Build Scheduler Application with OpenSymphony Quartz in Spring favour

Spring features integration classes for scheduling support. Currently, Spring supports OpenSymphony Quartz, which can be used to create simple or complex schedules for executing tens, hundreds, or even tens-of-thousands of jobs


OpenSymphony  Quartz

Quartz introduced the JobDetails and Trigger concept to handle the scheduler. In which, Trigger objects are used to trigger the execution (or ‘firing’) of jobs and The JobDetail object is created by the Quartz client (your program) at the time the Job is added to the scheduler


Why Jobs AND Triggers? Many job schedulers do not have separate notions of jobs and triggers. Some define a ‘job’ as simply an execution time (or schedule) along with some small job identifier. Others are much like the union of Quartz’s job and trigger objects. While developing Quartz, we decided that it made sense to create a separation between the schedule and the work to be performed on that schedule. This has (in our opinion) many benefits.


Other main objects will be introduced will be introduced in the following paragraph.


Quartz in Spring

Spring’s Quartz API resides in the org.springframework.scheduling.quartz package.  It provides wrapper classes that extend or implement all the main classes/interfaces respectively.

OpenSymphony  Quartz

Quartz in Spring





















QuartzJobBean implements org.quartz.Job interface. Your scheduled jobs will be executed within this class.


The JobDetail contains various property settings for the Job, as well as a JobDataMap, which can be used to store state information for a given instance of your job class. (While a class that you implement is the actual "job", Quartz needs to be informed about various attributes that you may wish the job to have. This is done via the JobDetail class)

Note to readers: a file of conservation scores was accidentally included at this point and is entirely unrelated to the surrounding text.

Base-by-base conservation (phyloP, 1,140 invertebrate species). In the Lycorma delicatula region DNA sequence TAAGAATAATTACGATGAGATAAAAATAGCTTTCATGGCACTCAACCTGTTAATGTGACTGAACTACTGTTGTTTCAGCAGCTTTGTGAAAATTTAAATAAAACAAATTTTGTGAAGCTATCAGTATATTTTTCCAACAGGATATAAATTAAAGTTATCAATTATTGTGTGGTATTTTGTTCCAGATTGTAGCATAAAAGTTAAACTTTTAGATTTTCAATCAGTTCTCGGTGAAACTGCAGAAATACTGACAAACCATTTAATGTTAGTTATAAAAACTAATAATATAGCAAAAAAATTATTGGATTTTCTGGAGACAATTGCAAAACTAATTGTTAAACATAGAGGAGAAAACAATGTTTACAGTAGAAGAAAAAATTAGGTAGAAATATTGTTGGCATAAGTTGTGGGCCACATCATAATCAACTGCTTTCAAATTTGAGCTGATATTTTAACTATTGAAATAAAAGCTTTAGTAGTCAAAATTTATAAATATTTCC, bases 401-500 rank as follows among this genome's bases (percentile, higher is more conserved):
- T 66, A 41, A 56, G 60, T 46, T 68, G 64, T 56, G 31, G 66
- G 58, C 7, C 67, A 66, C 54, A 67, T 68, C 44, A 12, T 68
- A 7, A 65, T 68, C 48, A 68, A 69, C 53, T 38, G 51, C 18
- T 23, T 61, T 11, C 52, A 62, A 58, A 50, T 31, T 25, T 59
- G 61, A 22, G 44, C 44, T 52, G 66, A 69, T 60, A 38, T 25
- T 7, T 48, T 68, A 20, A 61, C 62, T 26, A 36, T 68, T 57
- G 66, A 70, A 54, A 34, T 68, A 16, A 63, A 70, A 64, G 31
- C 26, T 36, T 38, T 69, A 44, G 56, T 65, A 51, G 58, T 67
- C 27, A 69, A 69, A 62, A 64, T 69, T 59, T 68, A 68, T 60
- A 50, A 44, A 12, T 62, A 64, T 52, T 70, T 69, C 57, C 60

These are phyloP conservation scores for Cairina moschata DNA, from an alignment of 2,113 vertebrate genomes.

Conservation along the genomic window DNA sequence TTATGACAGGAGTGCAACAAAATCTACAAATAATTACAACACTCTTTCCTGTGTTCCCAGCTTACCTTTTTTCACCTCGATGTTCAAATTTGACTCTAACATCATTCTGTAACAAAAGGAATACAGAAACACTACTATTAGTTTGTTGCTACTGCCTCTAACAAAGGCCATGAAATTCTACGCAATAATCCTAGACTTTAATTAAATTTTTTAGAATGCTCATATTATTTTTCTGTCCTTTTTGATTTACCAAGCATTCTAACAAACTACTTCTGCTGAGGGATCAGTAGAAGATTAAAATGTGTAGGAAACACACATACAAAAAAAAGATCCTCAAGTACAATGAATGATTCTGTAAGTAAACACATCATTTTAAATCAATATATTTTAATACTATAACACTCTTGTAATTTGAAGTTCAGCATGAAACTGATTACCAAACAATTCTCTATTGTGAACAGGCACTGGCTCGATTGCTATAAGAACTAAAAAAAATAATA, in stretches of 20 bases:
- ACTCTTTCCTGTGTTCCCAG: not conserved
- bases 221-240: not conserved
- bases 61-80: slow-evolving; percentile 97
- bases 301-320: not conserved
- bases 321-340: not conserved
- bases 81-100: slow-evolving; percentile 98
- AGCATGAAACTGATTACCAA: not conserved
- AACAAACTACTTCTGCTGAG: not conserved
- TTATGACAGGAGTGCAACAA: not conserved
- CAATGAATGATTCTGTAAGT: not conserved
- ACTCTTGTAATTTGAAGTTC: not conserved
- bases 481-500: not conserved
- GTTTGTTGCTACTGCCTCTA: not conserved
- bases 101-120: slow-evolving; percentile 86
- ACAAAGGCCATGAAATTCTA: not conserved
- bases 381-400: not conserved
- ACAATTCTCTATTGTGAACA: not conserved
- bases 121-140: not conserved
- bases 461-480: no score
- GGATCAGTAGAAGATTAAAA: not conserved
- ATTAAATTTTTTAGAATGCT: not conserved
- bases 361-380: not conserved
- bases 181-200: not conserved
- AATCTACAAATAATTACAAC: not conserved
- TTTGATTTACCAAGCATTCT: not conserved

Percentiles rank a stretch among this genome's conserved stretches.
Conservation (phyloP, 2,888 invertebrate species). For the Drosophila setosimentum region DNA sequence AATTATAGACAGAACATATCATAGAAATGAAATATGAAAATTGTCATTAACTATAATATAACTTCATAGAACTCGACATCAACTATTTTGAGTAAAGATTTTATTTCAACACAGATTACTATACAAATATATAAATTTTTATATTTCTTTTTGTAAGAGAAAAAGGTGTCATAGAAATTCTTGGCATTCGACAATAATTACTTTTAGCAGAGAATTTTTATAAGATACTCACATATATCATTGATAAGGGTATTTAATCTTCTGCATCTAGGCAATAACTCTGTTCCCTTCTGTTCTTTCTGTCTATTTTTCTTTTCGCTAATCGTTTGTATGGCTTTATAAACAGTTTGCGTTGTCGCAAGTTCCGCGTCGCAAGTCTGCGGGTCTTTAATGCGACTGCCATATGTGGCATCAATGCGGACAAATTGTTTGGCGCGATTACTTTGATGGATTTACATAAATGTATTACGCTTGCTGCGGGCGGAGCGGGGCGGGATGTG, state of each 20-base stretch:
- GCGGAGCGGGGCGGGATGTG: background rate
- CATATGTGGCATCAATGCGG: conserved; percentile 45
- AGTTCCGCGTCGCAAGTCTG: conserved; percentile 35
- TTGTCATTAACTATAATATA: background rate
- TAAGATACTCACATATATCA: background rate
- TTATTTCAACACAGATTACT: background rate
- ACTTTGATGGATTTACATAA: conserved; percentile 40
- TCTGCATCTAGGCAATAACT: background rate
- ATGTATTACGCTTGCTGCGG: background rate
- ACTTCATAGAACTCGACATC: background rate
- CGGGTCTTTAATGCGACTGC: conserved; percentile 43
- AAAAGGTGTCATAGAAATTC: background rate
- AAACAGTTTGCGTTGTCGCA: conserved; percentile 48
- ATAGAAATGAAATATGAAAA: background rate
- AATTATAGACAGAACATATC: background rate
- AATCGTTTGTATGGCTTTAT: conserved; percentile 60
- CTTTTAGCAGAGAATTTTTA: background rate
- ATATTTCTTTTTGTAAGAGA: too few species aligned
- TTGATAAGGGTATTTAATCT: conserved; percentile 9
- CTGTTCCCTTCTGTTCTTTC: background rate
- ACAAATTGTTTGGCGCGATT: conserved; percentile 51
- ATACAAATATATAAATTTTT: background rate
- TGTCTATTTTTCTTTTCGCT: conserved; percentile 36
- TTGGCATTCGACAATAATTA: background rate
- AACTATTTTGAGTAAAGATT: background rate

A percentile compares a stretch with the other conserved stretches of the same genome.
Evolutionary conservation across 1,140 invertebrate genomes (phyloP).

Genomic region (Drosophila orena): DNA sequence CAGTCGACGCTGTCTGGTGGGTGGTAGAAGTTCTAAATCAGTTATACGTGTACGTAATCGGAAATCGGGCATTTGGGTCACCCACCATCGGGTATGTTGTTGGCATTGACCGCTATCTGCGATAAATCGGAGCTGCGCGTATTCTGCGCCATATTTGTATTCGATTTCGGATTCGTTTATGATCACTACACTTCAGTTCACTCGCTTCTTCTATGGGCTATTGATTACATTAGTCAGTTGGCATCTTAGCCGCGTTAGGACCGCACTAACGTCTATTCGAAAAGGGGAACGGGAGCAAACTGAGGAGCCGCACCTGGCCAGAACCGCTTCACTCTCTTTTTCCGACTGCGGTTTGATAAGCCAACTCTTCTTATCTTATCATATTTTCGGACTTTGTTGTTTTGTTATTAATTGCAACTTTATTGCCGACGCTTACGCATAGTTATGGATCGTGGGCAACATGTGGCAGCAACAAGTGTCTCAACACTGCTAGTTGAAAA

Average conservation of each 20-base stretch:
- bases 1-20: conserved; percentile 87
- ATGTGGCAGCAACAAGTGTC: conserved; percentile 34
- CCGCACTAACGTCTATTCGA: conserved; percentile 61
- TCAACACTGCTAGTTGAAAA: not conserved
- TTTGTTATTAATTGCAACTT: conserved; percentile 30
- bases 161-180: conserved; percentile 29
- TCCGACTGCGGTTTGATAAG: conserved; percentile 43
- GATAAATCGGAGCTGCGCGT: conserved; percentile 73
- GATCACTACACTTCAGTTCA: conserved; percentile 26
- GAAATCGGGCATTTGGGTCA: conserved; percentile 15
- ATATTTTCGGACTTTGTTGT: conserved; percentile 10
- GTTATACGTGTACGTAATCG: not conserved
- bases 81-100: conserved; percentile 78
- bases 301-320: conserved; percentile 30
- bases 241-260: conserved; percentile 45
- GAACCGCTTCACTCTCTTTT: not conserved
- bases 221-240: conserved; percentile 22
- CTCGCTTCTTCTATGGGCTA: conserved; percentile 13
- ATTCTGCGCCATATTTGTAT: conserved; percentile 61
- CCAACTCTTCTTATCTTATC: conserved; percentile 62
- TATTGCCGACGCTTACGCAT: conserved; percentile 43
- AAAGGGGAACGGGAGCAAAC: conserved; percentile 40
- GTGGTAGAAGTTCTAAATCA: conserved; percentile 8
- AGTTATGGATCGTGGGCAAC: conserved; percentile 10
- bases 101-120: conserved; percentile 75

SimpleTriggerBean and CronTriggerBean are both extends from Trigger class and responsible SimpleTrigger is handy if you need ‘one-shot’ execution (just single execution of a job at a given moment in time), or if you need to fire a job at a given time, and have it repeat N times, with a delay of T between executions. CronTrigger is useful if you wish to have triggering based on calendar-like schedules – such as "every Friday, at noon" or "at 10:15 on the 10th day of every month.


SchedulerFactoryBean that creates and configures a Quartz Scheduler, manages its lifecycle as part of the Spring application context, and exposes the Scheduler as bean reference for dependency injection. It allows registration of JobDetails, Calendars and Triggers, automatically starting the scheduler on initialization and shutting it down on destruction. In scenarios that just require static registration of jobs at startup, there is no need to access the Scheduler instance itself in application code.



Once you get into the Spring Quartz, you would find it you a lot less to write in your code, but having most of the work in the configuration file.


Let’s declare your customised JobDetail class.

<bean id="myJob" class="com.hongliang.quartz.MyJobDetail" scope="prototype" lazy-init="false">

    <property name="jobClass" value="com.hongliang.quartz.JobExcuter"/>

    <property name="name" value="my_job"/>

    <property name="beanName" value="my_job"/>

    <property name="myMessage" value="First Message"/>

    <property name="jobListenerNames" value="my_job_listener"/>



JobExcuter is class that extends QuartzJobBean and where you have your scheduled jobs to be called to execute.  If you want to print a message held by the DataMap to the log file, you can write something like this.

public void executeInternal(JobExecutionContext exeContext) throws JobExecutionException {